Despite the advent improvement in imaging, diagnosis of atypical location of OO remains a challenge. Radiographic features of hip IAOO may differ from extra-articular lesions. Unlike extra-articular locations, plain radiographs provide only subtle findings due to the absence of perilesional sclerosis or periosteal reaction [17]. On MRI, in 35%, the nidus cannot be detected because of significant edema that surrounds the tumor, while the nidus has atypical morphology in 50% of the cases, leading to misdiagnosis [18]. While MRI is often the imaging modality of choice for assessment of hip and groin pain, the diagnostic accuracy of MRI for detection of atypical OO is lower than that of CT [18]. In this case study, MRI could not provide early diagnosis of OO, and the lesion was detected by CT scan. Bone scintigraphy is highly sensitive but demonstrates lower specificity compared to CT scan, especially in intra-articular locations as bone sclerosis around the nidus cannot be detected because of decreased uptake associated with synovial reaction [19]. CT is the gold standard for diagnosis as it is the most useful imaging modality to identify the OO nidus which appears as central calcification and surrounding sclerosis [4].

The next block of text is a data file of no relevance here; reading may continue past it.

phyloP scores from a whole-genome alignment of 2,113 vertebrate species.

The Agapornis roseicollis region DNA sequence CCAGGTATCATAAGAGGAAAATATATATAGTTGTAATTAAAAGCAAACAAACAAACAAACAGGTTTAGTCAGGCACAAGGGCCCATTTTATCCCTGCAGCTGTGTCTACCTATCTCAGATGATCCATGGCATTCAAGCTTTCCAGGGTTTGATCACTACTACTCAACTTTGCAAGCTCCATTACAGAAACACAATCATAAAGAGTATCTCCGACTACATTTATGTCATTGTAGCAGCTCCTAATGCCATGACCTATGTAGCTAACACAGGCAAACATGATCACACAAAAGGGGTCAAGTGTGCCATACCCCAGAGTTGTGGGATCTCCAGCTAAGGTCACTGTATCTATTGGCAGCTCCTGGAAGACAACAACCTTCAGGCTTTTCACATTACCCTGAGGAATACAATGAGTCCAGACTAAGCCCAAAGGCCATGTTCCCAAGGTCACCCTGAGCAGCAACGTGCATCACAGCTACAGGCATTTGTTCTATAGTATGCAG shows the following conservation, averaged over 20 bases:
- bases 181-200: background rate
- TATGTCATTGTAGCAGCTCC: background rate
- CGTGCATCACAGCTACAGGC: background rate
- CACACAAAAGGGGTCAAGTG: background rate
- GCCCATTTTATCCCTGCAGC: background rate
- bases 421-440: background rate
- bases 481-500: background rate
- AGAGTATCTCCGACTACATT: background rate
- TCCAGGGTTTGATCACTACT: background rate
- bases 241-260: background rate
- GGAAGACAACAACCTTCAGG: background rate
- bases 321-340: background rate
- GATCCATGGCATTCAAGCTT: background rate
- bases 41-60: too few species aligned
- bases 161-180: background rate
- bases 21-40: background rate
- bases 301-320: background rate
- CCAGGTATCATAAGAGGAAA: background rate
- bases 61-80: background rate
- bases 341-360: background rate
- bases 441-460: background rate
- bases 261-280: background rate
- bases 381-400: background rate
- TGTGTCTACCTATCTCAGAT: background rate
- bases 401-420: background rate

Surgical treatment for acetabular OO is challenging because of limited surgeon experience with therapeutic procedures and the complex anatomical location with proximity to the sciatic nerve and triradiate cartilage. Although numerous surgical approaches to acetabular OO have been described, including open surgery, arthroscopy, and CT-guided approaches, optimal management for acetabular OO has not been established [5]. CT-guided radiofrequency ablation is currently the treatment of choice for pediatric patients as it is safe, effective, and less invasive [20]. Our patient was treated with CT-guided radiofrequency ablation with no complications reported and with complete resolution of pain.

4. Conclusion

OOs in atypical locations are difficult to diagnose due to nonspecific presentation and misleading appearance on imaging (MRI and bone scan). Thorough history and clinical examination together with CT scan are vital for diagnosis.

Conflicts of Interest

All authors declare that there are no conflicts of interest.